That is Jonah Lehrer at The Frontal Cortex. His blog post concludes with an excellent YouTube clip of NPR reporter Ira Glass talking about what it takes to master a craft. It is worth a view.
Before I became a writer, I assumed that some people (Nabakov, Updike, Bellow, etc.) were natural writers. They were born speaking in pithy prose, with taut sentences and interesting verb choice. But then, after reading all the usual Bellow masterpieces, I started reading his early novels. And I realized that even Bellow had to learn how to write. Nabakov juvenalia is similarly flawed. (Early Updike is still pretty fine, so maybe he's the exception.)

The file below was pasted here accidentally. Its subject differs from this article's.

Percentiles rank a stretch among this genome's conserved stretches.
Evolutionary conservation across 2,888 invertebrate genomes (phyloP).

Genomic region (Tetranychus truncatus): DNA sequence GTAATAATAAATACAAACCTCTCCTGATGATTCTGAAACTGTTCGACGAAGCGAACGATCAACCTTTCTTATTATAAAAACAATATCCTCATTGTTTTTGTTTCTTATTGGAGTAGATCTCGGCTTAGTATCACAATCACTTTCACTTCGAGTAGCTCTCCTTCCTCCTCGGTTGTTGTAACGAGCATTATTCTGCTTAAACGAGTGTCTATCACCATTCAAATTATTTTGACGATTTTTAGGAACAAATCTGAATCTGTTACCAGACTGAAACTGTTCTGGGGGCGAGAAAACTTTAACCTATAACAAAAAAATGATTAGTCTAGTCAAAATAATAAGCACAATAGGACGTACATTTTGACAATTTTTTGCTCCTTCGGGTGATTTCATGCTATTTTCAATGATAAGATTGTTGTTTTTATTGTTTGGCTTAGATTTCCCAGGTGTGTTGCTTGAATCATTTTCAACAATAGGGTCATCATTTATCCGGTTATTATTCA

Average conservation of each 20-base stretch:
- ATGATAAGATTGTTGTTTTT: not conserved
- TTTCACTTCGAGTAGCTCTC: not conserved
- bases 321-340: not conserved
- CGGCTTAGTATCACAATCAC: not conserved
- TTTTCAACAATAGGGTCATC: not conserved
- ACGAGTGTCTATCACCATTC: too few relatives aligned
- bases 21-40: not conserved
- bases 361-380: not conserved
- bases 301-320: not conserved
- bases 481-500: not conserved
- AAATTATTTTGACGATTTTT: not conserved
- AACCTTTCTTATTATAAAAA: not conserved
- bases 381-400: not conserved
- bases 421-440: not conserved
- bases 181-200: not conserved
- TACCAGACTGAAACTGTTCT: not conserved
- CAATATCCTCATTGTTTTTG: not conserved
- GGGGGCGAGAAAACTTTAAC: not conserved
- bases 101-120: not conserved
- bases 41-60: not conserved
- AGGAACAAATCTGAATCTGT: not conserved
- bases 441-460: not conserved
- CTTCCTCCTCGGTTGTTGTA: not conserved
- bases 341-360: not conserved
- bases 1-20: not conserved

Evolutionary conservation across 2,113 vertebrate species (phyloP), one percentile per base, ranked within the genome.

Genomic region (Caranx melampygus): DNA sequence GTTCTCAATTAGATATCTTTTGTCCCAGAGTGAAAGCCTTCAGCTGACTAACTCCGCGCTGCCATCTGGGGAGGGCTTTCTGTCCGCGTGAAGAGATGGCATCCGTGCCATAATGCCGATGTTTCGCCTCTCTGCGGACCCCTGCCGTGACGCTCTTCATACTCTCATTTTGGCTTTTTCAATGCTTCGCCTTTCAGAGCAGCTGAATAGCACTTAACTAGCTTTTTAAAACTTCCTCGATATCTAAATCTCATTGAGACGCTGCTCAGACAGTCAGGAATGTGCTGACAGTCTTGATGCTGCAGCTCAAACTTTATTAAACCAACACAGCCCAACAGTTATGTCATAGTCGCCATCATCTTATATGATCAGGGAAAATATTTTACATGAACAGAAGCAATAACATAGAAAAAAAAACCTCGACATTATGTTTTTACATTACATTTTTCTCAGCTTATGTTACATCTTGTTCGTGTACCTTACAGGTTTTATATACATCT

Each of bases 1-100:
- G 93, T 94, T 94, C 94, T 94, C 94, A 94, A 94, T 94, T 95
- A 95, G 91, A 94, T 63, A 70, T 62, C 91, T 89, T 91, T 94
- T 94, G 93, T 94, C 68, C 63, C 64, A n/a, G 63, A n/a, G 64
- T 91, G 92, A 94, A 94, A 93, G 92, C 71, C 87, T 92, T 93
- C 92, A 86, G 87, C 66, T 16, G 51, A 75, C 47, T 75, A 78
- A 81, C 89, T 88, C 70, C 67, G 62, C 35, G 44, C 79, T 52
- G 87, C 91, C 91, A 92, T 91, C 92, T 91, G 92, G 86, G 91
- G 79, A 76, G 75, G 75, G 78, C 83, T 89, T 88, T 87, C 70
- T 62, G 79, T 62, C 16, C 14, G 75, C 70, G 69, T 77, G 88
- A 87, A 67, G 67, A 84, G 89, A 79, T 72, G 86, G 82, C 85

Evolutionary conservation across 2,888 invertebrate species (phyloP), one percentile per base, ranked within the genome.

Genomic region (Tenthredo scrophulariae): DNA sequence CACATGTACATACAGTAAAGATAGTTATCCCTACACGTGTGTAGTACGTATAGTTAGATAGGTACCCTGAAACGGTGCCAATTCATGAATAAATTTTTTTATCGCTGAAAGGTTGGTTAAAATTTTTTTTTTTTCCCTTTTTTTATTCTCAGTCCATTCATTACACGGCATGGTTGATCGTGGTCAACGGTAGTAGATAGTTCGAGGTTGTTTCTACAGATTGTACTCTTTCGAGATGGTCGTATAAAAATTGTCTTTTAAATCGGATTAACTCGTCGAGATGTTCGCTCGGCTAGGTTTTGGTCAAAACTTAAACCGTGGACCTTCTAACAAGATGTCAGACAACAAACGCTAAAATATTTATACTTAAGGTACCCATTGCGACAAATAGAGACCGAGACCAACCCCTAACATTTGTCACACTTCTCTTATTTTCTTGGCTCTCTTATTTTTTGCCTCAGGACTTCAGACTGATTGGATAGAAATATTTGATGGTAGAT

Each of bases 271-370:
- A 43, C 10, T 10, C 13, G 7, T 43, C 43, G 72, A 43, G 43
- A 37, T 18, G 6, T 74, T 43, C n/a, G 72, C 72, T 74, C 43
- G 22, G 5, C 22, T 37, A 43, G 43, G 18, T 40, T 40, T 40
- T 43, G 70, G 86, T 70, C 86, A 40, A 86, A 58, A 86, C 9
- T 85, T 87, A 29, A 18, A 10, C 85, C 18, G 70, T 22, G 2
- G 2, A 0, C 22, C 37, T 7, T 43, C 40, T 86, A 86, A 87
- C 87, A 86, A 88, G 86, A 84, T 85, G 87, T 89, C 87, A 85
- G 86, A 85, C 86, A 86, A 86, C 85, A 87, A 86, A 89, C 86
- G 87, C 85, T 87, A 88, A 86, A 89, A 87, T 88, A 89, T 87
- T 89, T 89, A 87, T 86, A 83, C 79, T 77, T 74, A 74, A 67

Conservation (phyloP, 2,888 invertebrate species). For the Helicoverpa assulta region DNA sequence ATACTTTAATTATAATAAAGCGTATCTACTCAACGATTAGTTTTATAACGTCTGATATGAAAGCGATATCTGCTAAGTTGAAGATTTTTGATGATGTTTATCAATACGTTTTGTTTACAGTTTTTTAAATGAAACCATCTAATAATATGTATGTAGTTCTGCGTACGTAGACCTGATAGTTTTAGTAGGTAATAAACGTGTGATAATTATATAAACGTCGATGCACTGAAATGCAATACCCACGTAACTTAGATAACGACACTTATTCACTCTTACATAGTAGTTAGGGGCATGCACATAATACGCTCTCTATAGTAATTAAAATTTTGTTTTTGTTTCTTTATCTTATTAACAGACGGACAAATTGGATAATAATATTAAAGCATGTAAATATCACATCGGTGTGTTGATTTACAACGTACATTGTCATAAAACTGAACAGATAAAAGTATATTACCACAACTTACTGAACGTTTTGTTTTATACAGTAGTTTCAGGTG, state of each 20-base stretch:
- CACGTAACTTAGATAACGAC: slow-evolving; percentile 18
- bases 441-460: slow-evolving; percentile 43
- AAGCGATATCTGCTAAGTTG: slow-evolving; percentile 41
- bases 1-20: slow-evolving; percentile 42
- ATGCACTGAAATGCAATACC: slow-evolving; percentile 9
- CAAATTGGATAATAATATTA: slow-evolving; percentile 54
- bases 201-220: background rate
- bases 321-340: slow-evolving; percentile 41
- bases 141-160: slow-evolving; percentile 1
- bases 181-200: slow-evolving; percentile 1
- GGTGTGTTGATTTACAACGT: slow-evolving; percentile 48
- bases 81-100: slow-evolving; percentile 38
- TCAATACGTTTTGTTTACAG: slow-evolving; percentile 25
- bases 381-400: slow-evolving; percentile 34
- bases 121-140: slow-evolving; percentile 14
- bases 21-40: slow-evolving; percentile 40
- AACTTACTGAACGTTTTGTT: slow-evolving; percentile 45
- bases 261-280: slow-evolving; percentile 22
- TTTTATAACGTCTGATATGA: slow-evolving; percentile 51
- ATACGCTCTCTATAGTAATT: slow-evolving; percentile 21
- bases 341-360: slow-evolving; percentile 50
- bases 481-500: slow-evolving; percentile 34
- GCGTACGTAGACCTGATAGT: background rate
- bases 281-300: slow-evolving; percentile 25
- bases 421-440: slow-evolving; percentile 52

And then, once I started writing, I realized that writing is no different than any other craft or skill. It takes time and effort and the ability to tolerate lots of mistakes. You need to write lots and lots of bad sentences before you can begin to write some good sentences. (And I'm only beginning to write some good sentences.) In fact, I'm pretty convinced that K. Anders Ericcson's theory of expertise - it takes 10,000 hours of deliberate practice before you can become an expert - is pretty much a universal rule of human nature. It applies to golfers and poets, violinists and editors. The brain is a slow and methodical learner. As Bob Dylan put it, "there's no success like failure". What he meant, I think, is that success depends on the ability to tolerate failure. Lots and lots of failure.
Friday, May 30, 2008
That is apparently how long it takes to get good at anything: